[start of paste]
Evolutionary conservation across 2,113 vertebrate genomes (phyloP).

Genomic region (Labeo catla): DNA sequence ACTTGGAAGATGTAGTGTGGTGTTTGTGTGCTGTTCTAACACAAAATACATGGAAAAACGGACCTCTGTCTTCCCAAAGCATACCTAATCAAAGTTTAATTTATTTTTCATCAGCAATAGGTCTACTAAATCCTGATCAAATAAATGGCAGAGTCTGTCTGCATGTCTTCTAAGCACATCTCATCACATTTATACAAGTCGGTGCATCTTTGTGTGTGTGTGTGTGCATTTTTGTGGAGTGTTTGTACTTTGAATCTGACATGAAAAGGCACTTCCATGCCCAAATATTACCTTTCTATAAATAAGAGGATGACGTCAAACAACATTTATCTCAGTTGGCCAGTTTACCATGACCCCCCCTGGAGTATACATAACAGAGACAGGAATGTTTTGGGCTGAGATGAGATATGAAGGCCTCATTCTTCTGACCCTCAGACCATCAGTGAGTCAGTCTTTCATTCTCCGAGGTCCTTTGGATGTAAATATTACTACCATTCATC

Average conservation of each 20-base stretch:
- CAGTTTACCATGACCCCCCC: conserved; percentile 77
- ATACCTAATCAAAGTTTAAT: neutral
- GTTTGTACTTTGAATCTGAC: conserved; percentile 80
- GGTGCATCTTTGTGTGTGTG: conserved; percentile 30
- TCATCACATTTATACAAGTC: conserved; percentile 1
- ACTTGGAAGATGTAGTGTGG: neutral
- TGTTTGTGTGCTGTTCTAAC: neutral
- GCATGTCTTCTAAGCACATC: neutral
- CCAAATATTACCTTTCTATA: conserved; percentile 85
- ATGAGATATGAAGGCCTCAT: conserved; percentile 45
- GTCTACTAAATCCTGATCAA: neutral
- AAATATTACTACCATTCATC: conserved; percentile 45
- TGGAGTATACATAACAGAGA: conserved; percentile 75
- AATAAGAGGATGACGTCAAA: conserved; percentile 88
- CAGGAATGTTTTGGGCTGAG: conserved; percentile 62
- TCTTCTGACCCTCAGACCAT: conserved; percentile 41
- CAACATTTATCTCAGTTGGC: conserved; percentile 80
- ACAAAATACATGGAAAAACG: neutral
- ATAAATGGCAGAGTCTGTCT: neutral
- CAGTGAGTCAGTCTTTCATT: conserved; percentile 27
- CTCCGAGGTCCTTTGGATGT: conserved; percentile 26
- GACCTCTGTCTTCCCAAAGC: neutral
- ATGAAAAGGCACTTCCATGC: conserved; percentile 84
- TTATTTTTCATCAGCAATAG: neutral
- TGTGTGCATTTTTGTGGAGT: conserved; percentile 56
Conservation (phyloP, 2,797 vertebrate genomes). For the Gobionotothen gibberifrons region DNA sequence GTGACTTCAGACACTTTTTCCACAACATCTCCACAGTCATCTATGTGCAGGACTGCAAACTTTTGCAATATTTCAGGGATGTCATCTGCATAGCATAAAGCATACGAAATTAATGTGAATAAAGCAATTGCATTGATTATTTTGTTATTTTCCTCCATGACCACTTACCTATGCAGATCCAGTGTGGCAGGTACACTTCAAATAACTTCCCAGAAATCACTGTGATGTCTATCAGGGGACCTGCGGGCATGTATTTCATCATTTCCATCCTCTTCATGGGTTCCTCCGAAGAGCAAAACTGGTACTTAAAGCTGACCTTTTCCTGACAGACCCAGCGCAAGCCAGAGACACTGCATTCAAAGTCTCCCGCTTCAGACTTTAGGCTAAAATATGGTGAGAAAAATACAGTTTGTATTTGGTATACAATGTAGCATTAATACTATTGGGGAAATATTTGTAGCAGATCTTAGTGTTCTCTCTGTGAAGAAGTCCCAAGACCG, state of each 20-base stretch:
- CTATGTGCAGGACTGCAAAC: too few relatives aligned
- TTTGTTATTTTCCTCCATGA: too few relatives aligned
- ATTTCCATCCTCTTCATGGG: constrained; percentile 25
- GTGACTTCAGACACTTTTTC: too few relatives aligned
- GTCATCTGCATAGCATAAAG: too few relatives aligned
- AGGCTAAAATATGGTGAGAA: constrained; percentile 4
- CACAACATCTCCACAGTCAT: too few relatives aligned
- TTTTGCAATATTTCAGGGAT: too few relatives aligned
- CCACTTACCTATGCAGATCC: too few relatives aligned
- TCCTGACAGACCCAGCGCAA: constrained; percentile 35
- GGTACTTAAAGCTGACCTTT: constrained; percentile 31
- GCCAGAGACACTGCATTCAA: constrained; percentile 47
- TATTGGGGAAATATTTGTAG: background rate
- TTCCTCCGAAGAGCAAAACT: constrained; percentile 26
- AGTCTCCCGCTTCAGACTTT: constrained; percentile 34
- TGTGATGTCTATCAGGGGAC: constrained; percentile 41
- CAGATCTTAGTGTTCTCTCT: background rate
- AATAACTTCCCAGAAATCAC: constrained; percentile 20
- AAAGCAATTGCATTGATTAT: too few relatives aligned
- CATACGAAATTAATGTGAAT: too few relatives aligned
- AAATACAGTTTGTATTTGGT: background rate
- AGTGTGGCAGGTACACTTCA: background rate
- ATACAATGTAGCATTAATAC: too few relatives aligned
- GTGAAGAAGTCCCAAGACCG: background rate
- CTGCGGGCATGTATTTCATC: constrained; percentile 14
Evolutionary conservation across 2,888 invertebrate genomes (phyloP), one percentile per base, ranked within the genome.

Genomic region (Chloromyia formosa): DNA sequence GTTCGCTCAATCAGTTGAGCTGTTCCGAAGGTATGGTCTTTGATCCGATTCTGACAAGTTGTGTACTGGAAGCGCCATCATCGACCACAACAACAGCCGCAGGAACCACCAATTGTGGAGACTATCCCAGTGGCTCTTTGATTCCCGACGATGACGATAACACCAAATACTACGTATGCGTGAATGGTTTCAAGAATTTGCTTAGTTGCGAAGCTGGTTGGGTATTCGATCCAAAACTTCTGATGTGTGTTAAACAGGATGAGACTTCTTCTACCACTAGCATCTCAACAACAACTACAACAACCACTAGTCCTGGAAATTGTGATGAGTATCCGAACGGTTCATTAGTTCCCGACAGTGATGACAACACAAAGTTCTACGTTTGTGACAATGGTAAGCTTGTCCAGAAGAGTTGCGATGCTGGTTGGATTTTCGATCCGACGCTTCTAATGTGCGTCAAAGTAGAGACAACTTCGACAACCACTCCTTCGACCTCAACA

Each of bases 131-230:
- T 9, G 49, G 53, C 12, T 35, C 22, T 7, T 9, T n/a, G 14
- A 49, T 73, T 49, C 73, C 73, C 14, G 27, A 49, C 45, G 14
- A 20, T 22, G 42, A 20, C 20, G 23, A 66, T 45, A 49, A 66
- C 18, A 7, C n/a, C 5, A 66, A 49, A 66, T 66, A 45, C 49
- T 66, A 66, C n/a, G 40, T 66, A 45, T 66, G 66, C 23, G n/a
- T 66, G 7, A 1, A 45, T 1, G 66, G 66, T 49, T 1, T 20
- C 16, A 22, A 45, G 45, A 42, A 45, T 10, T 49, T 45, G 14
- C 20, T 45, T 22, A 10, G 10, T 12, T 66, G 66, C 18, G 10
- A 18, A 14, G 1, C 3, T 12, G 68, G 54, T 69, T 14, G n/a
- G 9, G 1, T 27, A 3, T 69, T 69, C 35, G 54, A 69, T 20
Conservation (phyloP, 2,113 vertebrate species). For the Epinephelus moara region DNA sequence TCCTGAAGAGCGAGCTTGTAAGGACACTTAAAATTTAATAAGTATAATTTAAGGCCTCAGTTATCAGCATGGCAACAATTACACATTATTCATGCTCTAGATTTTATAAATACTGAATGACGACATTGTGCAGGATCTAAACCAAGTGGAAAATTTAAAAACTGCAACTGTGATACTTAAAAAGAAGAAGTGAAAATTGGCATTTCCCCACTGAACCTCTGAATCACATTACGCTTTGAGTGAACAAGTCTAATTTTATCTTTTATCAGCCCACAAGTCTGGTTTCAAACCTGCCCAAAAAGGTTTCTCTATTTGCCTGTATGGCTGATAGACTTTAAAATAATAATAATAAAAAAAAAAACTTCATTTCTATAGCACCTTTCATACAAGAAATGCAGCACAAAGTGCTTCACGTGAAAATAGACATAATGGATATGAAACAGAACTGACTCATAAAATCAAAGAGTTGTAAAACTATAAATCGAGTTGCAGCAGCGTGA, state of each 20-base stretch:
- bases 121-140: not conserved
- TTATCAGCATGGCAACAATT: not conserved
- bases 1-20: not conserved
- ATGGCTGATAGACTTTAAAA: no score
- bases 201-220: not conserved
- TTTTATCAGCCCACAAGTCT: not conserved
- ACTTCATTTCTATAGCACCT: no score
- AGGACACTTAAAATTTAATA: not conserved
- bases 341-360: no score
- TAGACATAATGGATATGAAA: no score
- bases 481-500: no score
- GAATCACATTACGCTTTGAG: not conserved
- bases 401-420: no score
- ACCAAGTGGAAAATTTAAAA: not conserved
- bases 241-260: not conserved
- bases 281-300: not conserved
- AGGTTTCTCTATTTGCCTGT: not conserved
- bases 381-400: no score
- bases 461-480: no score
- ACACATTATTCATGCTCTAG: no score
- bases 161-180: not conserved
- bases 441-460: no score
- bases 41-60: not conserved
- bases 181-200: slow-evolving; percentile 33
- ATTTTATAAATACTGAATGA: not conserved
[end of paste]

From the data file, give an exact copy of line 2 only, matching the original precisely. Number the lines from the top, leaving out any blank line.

Genomic region (Labeo catla): DNA sequence ACTTGGAAGATGTAGTGTGGTGTTTGTGTGCTGTTCTAACACAAAATACATGGAAAAACGGACCTCTGTCTTCCCAAAGCATACCTAATCAAAGTTTAATTTATTTTTCATCAGCAATAGGTCTACTAAATCCTGATCAAATAAATGGCAGAGTCTGTCTGCATGTCTTCTAAGCACATCTCATCACATTTATACAAGTCGGTGCATCTTTGTGTGTGTGTGTGTGCATTTTTGTGGAGTGTTTGTACTTTGAATCTGACATGAAAAGGCACTTCCATGCCCAAATATTACCTTTCTATAAATAAGAGGATGACGTCAAACAACATTTATCTCAGTTGGCCAGTTTACCATGACCCCCCCTGGAGTATACATAACAGAGACAGGAATGTTTTGGGCTGAGATGAGATATGAAGGCCTCATTCTTCTGACCCTCAGACCATCAGTGAGTCAGTCTTTCATTCTCCGAGGTCCTTTGGATGTAAATATTACTACCATTCATC